Our double portion of B’har-B’chukotai opens with a tantalizingly simple statement: “The Eternal One spoke to Moses on Mount Sinai” (Lev. 25:1). This may not, yet, strike you as remarkable. God, after all, talks to Moses all the time, and no one contests (at least within the Torah itself) that some of that talking happened at Sinai. Still, why mention that now? Why, after the whole Book of Leviticus with all its many laws and details, does the Torah suddenly return us to Mount Sinai?
Medieval commentator extraordinaire Rashi, responding to a possibly heretical idea, asserts that this phrase means precisely the opposite of what you might think. It would be natural to assume that because the Torah makes special mention that these specific things were said on Mount Sinai, other things weren’t. Maybe, for example, Moses got the general ideas of the mitzvot at Sinai but then worked out the details himself when he came down from the mountain. There are, after all, some mitzvot first given in Exodus or Leviticus that are reiterated with new and different details in Deuteronomy. Just maybe, a person might think, the Sinai moment wasn’t quite as complete as we would think. Not so insists Rashi! The Torah brings us back to Sinai in this verse precisely to insist that “every Divine command that was spoken to Moses came from Sinai, including both general principles and minute details” (Rashi on Lev 25:1).
Returning to Sinai, according to Rashi’s teaching, means to dig into the details of Jewish text and law. As the COVID-19 pandemic was just beginning, the weekly Torah study group at my congregation took a deep look at the tradition of n’tilat yadayim, the ritual of handwashing. We learned halachic (legal) texts, midrashim, pieces from the Talmud, and contemporary sources, and created our own Sinai moment — connecting our 2020 ritual of 20-second handwashing to those principles and details revealed, at least according to Rashi, at the original Sinai.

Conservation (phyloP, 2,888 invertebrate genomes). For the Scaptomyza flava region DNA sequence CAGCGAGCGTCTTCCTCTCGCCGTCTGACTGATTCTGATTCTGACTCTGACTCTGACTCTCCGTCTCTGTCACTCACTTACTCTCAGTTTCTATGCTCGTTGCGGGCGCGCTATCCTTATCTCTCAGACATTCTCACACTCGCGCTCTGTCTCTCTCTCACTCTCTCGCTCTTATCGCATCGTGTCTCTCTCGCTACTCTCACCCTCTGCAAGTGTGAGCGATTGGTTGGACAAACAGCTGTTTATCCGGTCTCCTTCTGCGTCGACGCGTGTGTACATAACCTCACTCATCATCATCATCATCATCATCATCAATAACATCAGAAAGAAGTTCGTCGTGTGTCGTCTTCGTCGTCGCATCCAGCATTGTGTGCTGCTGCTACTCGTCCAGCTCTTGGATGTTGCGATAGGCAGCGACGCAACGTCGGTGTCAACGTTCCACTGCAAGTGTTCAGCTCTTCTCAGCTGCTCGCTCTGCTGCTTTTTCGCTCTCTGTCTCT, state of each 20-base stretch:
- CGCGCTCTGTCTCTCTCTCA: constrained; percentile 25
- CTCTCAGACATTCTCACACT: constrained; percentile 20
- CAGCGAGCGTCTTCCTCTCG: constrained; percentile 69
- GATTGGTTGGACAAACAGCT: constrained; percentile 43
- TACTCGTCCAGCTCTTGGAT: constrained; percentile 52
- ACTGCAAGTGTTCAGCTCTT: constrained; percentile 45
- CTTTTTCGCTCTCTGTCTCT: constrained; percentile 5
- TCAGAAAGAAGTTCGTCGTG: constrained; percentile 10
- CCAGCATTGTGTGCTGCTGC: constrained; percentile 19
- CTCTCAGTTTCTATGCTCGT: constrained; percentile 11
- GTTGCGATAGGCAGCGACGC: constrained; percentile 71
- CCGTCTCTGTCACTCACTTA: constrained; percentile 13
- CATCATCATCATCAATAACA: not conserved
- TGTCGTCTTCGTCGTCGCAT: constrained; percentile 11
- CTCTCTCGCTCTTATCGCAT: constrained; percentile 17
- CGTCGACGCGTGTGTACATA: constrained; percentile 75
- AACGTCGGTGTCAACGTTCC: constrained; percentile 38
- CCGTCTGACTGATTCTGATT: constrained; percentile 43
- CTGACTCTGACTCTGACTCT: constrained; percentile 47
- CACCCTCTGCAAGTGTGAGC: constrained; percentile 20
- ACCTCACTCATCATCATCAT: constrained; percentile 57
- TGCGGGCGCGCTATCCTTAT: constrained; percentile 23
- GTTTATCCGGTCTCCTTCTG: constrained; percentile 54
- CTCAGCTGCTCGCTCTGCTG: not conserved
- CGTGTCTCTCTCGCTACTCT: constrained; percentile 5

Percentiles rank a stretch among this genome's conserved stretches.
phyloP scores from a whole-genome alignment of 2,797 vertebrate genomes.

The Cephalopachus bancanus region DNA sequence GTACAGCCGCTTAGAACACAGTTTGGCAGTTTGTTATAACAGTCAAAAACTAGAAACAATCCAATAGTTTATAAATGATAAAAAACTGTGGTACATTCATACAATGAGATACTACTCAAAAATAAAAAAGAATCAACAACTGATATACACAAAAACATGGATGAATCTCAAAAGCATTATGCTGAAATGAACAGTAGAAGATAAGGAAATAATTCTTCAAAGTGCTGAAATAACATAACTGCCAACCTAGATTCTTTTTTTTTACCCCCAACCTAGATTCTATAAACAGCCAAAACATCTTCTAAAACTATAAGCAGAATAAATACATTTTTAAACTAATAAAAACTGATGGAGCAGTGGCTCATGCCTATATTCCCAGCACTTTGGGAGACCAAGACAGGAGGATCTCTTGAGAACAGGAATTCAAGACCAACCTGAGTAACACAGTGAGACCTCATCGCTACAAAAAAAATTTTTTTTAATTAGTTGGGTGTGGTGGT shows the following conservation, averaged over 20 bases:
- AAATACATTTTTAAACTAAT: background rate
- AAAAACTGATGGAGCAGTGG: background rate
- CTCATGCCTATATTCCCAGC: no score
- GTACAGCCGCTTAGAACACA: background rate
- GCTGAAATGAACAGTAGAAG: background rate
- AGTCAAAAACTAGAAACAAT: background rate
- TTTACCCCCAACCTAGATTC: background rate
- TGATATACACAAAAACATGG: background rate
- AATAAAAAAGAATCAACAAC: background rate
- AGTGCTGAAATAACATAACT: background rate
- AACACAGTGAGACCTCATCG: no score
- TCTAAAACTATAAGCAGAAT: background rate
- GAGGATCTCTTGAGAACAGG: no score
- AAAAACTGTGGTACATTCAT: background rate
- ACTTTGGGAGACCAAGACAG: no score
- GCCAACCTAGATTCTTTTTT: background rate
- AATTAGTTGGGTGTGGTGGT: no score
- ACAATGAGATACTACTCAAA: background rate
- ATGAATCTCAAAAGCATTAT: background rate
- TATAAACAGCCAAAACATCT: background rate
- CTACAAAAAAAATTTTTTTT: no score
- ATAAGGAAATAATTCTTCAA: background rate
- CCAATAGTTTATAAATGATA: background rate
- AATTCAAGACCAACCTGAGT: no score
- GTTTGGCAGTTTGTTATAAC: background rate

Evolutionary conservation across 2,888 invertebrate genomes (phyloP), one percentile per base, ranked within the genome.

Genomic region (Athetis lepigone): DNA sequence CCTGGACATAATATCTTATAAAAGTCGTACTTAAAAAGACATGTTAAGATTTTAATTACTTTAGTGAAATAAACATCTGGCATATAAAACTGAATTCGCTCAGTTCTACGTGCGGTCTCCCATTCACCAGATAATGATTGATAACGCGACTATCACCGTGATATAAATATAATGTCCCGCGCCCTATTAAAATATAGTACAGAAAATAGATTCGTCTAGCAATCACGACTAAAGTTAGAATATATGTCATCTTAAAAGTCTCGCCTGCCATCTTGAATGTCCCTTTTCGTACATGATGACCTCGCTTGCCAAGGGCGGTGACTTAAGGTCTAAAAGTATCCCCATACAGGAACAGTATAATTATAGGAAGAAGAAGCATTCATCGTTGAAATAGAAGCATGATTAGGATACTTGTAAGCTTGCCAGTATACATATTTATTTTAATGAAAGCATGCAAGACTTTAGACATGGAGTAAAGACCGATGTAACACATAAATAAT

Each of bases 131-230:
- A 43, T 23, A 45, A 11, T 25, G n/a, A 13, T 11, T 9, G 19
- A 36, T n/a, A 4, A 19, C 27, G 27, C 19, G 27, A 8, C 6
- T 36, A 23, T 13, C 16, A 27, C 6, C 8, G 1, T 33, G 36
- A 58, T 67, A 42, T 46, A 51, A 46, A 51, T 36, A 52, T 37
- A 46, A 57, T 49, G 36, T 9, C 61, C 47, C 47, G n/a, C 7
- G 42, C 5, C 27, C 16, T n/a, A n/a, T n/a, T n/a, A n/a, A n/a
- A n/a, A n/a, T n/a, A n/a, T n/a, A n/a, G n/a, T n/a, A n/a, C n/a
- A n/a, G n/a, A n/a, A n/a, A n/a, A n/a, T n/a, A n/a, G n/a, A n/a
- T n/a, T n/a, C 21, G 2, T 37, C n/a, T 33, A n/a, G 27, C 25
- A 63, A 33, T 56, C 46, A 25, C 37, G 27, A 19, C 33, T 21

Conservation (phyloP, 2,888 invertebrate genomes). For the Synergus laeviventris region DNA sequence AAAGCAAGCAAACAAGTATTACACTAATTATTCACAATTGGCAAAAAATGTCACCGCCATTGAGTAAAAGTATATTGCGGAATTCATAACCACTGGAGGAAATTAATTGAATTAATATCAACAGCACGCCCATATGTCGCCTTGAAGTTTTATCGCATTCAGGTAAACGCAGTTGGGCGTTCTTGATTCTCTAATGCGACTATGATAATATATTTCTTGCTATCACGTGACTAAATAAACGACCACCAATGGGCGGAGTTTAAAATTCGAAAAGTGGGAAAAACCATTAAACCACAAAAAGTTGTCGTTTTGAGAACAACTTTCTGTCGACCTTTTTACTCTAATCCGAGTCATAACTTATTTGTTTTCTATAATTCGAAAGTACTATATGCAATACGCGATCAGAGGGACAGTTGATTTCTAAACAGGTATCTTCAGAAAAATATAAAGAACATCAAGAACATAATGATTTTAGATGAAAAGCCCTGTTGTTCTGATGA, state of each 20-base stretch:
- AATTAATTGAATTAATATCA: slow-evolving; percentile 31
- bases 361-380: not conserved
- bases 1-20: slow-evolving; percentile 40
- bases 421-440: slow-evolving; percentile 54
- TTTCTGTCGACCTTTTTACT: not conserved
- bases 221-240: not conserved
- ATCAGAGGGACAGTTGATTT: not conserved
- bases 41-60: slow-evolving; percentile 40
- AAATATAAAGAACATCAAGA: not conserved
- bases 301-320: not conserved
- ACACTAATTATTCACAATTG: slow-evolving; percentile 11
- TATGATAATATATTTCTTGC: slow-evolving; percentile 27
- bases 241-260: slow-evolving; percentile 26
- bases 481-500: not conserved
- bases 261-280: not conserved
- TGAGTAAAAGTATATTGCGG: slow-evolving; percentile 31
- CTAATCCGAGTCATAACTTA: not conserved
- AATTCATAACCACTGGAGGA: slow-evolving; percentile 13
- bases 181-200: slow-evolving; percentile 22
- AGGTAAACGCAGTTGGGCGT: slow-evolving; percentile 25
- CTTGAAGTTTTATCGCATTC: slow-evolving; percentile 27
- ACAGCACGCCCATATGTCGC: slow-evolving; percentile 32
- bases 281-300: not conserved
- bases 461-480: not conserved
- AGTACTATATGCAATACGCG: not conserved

Spanish commentator Ramban, who, as is his custom, restates Rashi’s points only to vehemently disagree with them, saying “and this seems entirely wrong in my eyes,” sees this moment differently. This is, he believes, just the next step in the story. Moses went up to Sinai, got the Torah, came down and dealt with the Golden Calf, in response to which the people needed to build the Tabernacle. Once they had the Tabernacle, they needed to learn how to use it, and those instructions ended with last week’s Torah portion. Now, at the beginning of this week’s portion, as we shift our focus away from sacrifices and look forward to our new lives in the Land of Israel, the Torah reminds us that these laws are just the next chapter of the Torah taught to Moses at Sinai. The important message is not about minute details and general principles — it is about the vital connection between the Sinai moment and these mitzvot that take effect only when we enter the Promised Land.